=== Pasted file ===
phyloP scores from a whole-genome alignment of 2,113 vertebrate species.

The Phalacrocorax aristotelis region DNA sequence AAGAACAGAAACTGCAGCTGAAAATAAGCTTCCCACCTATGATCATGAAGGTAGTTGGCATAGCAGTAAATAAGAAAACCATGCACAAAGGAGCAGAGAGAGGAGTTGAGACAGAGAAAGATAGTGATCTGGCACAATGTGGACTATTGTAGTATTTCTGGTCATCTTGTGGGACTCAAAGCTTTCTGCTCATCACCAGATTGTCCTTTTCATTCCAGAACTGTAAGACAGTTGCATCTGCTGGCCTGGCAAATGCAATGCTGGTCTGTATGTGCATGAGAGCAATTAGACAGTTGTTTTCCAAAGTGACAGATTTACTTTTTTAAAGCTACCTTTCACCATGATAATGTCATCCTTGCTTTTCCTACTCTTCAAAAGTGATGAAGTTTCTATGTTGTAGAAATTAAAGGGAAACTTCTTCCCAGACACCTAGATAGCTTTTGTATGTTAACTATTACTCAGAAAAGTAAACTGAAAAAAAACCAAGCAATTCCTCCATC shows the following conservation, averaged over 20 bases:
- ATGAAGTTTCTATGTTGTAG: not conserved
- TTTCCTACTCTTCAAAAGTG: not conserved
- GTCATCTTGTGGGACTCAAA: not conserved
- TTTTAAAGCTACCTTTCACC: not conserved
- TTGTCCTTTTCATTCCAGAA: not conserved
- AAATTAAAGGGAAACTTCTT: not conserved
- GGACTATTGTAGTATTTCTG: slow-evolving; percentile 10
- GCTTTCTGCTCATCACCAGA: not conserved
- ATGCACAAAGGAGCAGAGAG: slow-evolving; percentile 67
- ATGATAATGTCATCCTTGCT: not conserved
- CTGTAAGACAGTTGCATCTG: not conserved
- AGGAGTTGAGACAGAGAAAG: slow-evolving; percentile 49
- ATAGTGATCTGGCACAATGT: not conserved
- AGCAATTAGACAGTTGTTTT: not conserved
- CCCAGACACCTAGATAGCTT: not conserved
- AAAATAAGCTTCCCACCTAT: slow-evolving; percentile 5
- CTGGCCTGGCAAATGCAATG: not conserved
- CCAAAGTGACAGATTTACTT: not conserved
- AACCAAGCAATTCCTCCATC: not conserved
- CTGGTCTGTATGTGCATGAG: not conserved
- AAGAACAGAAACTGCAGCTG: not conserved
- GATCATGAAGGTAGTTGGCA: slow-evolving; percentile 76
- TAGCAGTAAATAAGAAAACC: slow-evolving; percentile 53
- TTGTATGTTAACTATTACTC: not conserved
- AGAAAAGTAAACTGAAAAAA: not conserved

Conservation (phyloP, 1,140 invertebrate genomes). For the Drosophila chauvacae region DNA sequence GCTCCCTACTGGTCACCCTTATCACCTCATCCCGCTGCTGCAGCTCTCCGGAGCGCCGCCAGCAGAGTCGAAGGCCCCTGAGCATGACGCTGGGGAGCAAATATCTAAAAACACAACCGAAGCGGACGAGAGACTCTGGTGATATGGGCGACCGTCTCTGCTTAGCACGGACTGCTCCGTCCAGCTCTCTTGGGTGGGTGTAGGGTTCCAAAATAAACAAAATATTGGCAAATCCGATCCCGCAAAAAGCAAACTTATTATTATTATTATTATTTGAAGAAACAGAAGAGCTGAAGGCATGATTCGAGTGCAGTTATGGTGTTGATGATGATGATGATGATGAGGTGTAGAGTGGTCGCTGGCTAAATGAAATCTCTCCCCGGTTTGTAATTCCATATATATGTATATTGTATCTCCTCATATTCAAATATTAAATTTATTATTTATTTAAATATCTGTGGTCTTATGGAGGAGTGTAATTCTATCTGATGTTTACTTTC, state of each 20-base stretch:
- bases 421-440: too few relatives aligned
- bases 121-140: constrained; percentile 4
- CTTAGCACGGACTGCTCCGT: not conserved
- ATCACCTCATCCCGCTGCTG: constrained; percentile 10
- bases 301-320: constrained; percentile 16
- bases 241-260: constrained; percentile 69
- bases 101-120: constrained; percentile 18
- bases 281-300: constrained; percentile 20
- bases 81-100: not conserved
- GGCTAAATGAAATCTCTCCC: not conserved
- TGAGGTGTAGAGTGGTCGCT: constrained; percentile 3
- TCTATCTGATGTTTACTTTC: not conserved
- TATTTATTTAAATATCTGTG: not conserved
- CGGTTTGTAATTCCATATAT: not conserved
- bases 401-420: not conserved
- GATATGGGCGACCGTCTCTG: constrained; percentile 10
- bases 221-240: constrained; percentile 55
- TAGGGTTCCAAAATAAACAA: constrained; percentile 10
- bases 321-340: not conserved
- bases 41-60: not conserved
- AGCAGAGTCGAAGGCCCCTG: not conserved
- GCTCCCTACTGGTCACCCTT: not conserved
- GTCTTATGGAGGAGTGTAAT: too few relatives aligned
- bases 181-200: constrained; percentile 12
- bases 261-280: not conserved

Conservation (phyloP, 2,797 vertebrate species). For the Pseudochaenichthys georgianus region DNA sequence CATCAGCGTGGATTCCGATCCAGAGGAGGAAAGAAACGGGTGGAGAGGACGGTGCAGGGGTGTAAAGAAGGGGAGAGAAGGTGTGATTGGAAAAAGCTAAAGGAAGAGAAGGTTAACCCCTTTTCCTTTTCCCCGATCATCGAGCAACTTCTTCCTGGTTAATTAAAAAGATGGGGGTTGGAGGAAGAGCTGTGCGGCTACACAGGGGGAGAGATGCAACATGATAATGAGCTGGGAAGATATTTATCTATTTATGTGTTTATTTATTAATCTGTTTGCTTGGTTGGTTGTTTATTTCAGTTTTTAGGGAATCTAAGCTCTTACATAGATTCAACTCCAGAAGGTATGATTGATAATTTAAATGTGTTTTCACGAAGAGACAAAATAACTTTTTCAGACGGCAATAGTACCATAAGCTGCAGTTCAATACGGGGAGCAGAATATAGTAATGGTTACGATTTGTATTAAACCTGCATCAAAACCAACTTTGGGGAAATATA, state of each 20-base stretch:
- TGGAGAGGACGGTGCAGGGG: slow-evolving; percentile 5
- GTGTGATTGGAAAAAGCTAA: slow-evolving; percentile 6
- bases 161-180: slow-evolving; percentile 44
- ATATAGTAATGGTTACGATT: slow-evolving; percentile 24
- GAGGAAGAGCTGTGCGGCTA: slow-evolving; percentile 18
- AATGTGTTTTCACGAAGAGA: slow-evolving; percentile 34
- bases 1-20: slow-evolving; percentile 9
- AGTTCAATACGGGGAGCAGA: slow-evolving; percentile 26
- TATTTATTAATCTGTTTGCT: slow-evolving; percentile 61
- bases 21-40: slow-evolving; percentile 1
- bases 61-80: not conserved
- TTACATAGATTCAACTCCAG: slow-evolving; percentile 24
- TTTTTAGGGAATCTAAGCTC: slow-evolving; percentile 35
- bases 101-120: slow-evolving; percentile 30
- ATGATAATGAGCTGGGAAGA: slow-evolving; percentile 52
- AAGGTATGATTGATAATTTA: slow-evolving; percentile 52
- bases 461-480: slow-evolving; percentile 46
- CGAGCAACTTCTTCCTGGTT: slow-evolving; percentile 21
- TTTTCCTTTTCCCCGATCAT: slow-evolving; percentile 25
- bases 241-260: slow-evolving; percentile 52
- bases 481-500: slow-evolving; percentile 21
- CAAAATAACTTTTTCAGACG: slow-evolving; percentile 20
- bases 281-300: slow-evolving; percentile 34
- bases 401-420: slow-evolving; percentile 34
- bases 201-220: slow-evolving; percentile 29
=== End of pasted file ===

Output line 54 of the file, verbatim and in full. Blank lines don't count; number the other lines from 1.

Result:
Conservation (phyloP, 2,797 vertebrate species). For the Pseudochaenichthys georgianus region DNA sequence CATCAGCGTGGATTCCGATCCAGAGGAGGAAAGAAACGGGTGGAGAGGACGGTGCAGGGGTGTAAAGAAGGGGAGAGAAGGTGTGATTGGAAAAAGCTAAAGGAAGAGAAGGTTAACCCCTTTTCCTTTTCCCCGATCATCGAGCAACTTCTTCCTGGTTAATTAAAAAGATGGGGGTTGGAGGAAGAGCTGTGCGGCTACACAGGGGGAGAGATGCAACATGATAATGAGCTGGGAAGATATTTATCTATTTATGTGTTTATTTATTAATCTGTTTGCTTGGTTGGTTGTTTATTTCAGTTTTTAGGGAATCTAAGCTCTTACATAGATTCAACTCCAGAAGGTATGATTGATAATTTAAATGTGTTTTCACGAAGAGACAAAATAACTTTTTCAGACGGCAATAGTACCATAAGCTGCAGTTCAATACGGGGAGCAGAATATAGTAATGGTTACGATTTGTATTAAACCTGCATCAAAACCAACTTTGGGGAAATATA, state of each 20-base stretch: